Friday, August 04, 2017

Being rather than becoming

A strange thing is happening to me at midcareer: I find myself increasingly worried that I've lost something I once had or was good at: my writing isn't as lively; I'm not as creative; whatever was once interesting about me has vanished.

Objectively, I know that this is ridiculous. I mean, sure: it's possible for a human person to stall or lose her edge, but it's more likely that this is just an exciting new port of call for my personal cruise ship of anxiety and insecurity. When I was younger, I feared not being smart enough, not having interesting ideas, not being able to turn my vague intuition to some kind of account. These days, though I still start in an incoherent muddle, I feel pretty confident that my hunches will pan out and that I can complete any project once begun. Some of the work I've done in recent years is clearly superior to my first book, and on good days I dare to believe that I've hit some kind of scholarly stride.

And yet, alongside this sense of relative contentment is the nagging suspicion that while some things might be better, surely they've come at the cost of other things. I keep feeling that my writing has lost whatever distinctive voice it once had, and wondering whether the better ideas have displaced the better writing. And then I worry that even my greater contentment with my work and the number of projects I'm immersed in might themselves be signs of how boring I've become, with work crowding out the other things--I'm pretty sure there were other things!--that once made me an interesting person.

I mean, I never labored under the delusion that I was cool, in the way that matters to twenty- and thirty-somethings, and the invisibility that some middle-aged women complain about is more a relief than a loss. But I suppose I'm not free of the vanity of wishing to believe that I am, in whatever minor way, an interesting person. And now I've . . . lost that belief in my own fascinatingness. I'm just an academic. I write, I go to the gym, and sometimes I buy pretty things and make fancy drinks. Occasionally I read a novel or see a movie.

In almost every detectable way, this life is better than the one I had at thirty or even thirty-five. I know I was not happier writing those lively and eccentric sentences, much less wondering where my career or personal life was going to go. But apparently I need to feel a little lost and inadequate at every stage--so now I'm feeling nostalgic for my own earlier lostness and inadequacy.

Worst. Midlife. Crisis. EVER.

6 comments:

Fie upon this quiet life! said...

I tell my students that eventually they will wake up one day and ask themselves, "Is this all there is?" I reached that point while adjuncting with two babies, leaking breast milk, and covered in baby goo. It turns out that that was not all there was. But it took getting a real job and doing a lot of traveling to feel like there was something more to life.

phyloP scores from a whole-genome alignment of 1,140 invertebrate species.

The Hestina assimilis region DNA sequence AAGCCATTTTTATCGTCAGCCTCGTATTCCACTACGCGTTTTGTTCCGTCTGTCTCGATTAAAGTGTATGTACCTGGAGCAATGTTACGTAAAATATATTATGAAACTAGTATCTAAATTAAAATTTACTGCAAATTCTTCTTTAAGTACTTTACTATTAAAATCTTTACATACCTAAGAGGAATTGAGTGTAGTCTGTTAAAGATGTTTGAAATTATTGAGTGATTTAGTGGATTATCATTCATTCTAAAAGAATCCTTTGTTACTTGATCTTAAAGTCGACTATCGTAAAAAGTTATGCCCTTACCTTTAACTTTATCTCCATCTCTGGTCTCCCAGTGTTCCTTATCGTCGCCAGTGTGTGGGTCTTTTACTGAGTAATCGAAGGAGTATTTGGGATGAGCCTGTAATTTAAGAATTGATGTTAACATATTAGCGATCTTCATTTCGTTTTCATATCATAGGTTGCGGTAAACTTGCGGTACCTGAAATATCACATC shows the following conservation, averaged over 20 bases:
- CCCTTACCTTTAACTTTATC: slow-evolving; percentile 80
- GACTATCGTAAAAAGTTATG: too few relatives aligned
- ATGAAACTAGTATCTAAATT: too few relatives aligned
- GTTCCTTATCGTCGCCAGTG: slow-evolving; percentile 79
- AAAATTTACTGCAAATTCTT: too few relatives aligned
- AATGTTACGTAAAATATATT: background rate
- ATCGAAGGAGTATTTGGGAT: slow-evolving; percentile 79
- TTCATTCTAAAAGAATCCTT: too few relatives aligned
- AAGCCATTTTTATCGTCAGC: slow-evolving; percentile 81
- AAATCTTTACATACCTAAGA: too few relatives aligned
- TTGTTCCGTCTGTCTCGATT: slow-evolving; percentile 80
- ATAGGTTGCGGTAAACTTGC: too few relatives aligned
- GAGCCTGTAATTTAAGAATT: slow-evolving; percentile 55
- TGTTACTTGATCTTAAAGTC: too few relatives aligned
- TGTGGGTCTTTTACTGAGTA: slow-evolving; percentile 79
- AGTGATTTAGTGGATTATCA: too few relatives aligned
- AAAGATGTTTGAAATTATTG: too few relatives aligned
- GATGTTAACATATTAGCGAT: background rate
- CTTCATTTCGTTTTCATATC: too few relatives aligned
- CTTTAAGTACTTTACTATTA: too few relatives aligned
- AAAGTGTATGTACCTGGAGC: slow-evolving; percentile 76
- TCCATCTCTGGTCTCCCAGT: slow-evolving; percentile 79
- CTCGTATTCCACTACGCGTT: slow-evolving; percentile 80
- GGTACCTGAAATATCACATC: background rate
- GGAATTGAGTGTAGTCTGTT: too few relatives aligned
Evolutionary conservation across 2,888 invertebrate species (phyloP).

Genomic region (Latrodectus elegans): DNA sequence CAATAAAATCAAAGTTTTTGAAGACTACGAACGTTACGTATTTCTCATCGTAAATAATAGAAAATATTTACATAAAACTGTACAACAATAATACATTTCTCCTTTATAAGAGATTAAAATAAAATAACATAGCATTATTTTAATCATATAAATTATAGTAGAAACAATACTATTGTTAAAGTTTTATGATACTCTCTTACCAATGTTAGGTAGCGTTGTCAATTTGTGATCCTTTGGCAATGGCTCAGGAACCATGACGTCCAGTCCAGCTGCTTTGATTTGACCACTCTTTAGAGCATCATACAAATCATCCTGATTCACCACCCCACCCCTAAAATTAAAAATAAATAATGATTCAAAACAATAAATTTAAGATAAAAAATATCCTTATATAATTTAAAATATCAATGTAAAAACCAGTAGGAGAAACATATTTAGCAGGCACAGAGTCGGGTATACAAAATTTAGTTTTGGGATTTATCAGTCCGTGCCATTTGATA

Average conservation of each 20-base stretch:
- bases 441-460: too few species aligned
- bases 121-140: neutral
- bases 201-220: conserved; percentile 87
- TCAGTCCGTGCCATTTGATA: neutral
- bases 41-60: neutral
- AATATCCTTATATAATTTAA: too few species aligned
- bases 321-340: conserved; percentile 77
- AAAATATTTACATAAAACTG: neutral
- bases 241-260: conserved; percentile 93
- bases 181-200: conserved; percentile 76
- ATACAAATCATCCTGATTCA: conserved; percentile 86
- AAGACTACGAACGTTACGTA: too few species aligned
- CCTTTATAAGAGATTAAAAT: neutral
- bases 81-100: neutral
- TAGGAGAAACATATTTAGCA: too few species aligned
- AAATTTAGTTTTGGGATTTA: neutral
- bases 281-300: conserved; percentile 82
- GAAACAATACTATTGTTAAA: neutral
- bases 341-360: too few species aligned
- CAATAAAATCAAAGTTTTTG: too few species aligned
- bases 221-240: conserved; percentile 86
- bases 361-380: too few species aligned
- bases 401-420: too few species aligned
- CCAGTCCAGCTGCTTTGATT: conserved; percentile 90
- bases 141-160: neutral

You've been really successful and yet no one is excluded from "Is this all there is"-itis. The nature of our jobs is that they don't change a ton, but the stuff we research/write about can. I'm not a scholarly monogamist because I can get bored pretty easily. Maybe doing research on something outside your area would spark something? Having to be a generalist is sort of a blessing in disguise for me. It helps me feel like I'm always learning and never a true expert.

Flavia said...

Hi Fie. That's not really the problem here. I'm deeply engrossed by my work and it's never made me happier. This is about other, perhaps more specific-to-me anxieties.

Andrea said...

Yep. Yep. Yep. Love that I am not alone in my crazy.

Megan said...

This reminds me of something my therapist once asked that blew my mind: "How is your imposter syndrome helping you?" At first I was all, "It's not helping! It's the worst! That's why I'm here!" But I realized that I use it to motivate myself, to keep going when I don't feel like it so that I can "prove" (to whom, I'm not sure) that I belong in academia.

Maybe the Personal Cruise Ship of Anxiety and Insecurity (love the name) has to find new ports not only because our brains are crazy and mixed-up but also because it's a paradoxical way of feeling like we're maintaining an edge or continuing to improve.

Flavia said...

Andrea:

And now I feel the same way! Thanks.

Megan:

I love your therapist. And yes, I think that's very possible.

Undine Spragg said...

I think we're also conditioned (by academe? by gendered expectations?) to think of anxiety, miserable though it is, as a component of creativity in a way that contentment is not. "Contentment" is what we pair with "boring." It's a holdover from the Romantics, I'll bet, that we've internalized. Hope it gets better!